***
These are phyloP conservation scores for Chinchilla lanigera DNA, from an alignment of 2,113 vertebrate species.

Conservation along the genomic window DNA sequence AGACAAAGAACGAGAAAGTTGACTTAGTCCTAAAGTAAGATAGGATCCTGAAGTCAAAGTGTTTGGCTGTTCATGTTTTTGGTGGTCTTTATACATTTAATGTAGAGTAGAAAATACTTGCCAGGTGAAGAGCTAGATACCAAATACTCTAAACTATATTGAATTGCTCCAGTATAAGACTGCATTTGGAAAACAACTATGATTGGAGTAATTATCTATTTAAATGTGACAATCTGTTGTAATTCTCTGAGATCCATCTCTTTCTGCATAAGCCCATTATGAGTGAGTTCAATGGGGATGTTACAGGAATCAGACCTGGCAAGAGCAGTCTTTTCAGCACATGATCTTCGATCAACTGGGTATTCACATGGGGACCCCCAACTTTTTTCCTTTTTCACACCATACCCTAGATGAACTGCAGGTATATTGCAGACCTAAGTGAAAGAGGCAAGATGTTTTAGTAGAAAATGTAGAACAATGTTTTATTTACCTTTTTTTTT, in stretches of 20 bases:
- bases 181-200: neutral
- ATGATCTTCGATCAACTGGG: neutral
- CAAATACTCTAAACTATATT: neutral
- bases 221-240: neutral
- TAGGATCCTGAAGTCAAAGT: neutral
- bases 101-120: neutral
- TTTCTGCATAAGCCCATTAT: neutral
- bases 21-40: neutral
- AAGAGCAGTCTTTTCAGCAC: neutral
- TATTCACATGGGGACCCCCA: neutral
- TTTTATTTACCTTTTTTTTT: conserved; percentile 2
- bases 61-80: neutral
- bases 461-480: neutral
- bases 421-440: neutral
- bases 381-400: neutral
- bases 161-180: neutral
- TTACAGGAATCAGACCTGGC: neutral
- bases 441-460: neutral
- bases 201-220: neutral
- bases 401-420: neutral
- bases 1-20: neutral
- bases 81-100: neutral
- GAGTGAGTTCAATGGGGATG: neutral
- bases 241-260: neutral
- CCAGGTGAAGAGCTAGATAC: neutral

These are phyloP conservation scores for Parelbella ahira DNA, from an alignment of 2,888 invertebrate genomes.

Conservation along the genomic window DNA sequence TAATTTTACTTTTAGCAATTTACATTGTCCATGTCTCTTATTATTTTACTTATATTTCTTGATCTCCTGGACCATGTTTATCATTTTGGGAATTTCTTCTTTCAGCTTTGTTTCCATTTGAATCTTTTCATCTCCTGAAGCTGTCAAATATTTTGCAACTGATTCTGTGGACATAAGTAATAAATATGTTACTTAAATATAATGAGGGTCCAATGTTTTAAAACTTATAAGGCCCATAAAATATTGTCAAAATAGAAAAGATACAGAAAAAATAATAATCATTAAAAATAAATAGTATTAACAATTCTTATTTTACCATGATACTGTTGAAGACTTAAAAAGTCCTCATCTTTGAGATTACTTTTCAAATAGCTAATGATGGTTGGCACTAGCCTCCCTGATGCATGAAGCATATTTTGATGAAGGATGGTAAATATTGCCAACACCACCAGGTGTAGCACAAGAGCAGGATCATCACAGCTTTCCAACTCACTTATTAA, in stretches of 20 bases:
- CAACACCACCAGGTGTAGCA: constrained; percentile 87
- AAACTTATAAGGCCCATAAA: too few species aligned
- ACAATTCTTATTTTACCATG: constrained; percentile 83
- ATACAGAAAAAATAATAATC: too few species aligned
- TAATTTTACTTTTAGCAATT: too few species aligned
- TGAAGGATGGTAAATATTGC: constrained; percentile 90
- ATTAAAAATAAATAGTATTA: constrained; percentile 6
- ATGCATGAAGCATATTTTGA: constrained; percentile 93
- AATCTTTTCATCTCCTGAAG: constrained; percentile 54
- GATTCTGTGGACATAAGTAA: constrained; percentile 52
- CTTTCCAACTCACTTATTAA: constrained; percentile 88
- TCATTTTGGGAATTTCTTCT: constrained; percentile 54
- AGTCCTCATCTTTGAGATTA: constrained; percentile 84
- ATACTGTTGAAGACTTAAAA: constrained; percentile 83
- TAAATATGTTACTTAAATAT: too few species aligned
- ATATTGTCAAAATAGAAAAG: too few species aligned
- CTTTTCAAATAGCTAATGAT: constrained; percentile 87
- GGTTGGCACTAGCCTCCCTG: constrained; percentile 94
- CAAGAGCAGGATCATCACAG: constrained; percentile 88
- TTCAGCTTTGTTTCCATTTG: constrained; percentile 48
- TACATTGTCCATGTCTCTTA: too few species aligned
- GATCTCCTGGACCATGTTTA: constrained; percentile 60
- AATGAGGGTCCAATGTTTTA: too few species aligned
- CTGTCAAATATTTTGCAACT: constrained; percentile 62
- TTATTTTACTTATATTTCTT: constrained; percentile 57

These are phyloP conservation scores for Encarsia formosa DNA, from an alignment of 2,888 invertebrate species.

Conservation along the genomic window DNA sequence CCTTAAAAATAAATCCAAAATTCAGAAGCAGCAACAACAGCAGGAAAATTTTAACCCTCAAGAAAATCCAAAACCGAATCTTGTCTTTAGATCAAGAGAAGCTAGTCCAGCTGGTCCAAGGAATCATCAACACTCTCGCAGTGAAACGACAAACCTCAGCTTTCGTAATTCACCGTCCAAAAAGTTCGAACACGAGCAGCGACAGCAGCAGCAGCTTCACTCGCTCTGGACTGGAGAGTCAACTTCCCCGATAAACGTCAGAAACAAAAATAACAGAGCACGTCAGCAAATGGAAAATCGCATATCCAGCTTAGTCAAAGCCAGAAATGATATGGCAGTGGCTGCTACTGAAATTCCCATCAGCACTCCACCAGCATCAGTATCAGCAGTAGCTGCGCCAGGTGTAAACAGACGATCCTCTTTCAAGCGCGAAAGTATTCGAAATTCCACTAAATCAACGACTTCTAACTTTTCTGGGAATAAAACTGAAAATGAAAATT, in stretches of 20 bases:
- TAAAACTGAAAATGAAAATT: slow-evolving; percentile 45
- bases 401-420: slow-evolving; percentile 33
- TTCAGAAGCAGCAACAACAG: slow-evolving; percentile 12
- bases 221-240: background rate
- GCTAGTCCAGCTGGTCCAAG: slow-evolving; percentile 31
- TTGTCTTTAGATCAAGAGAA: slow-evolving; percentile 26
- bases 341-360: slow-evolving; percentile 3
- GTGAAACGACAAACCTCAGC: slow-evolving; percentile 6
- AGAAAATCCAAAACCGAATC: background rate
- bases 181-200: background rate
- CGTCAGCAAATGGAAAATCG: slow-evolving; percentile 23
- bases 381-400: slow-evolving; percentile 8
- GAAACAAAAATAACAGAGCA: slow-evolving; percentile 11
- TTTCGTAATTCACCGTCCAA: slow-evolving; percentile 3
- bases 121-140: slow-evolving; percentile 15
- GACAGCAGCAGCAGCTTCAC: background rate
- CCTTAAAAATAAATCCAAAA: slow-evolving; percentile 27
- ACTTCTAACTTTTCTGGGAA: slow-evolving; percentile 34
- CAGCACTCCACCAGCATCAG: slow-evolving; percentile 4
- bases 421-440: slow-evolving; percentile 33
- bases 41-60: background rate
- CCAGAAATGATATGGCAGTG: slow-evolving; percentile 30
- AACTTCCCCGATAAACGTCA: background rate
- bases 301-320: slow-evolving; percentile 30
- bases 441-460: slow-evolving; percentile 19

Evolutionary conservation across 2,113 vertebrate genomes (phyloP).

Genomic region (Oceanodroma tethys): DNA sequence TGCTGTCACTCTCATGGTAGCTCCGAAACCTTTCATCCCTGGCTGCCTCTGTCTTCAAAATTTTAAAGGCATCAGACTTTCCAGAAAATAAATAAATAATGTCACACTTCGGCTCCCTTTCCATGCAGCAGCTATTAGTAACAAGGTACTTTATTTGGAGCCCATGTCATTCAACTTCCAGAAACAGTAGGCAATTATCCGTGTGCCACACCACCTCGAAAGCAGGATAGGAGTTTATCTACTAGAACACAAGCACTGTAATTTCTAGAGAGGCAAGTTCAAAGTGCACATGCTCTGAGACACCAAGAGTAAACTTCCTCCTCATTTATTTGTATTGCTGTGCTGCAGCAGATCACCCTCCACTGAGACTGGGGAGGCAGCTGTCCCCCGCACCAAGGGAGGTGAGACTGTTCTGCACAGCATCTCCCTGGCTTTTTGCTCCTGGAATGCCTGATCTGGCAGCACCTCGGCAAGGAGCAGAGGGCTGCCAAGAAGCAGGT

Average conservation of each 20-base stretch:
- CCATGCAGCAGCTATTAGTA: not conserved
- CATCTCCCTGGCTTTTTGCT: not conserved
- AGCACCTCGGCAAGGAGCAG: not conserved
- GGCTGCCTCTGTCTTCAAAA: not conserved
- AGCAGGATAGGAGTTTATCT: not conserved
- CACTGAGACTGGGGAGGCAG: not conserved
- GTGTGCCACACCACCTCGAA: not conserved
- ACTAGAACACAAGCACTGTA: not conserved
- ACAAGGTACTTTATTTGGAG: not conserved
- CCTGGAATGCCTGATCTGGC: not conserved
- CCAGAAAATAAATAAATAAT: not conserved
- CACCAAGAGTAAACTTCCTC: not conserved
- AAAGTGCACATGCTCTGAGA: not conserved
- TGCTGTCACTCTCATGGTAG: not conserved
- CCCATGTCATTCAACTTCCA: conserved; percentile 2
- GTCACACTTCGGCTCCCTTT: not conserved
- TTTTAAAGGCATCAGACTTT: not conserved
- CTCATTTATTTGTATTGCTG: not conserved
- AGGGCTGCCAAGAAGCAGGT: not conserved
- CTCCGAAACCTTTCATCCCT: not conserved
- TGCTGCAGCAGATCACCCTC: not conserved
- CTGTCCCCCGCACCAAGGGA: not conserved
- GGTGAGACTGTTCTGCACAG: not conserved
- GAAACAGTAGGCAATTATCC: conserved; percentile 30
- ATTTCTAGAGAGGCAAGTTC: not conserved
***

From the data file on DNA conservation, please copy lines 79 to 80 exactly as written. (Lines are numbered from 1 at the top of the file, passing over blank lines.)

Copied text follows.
- AACTTCCCCGATAAACGTCA: background rate
- bases 301-320: slow-evolving; percentile 30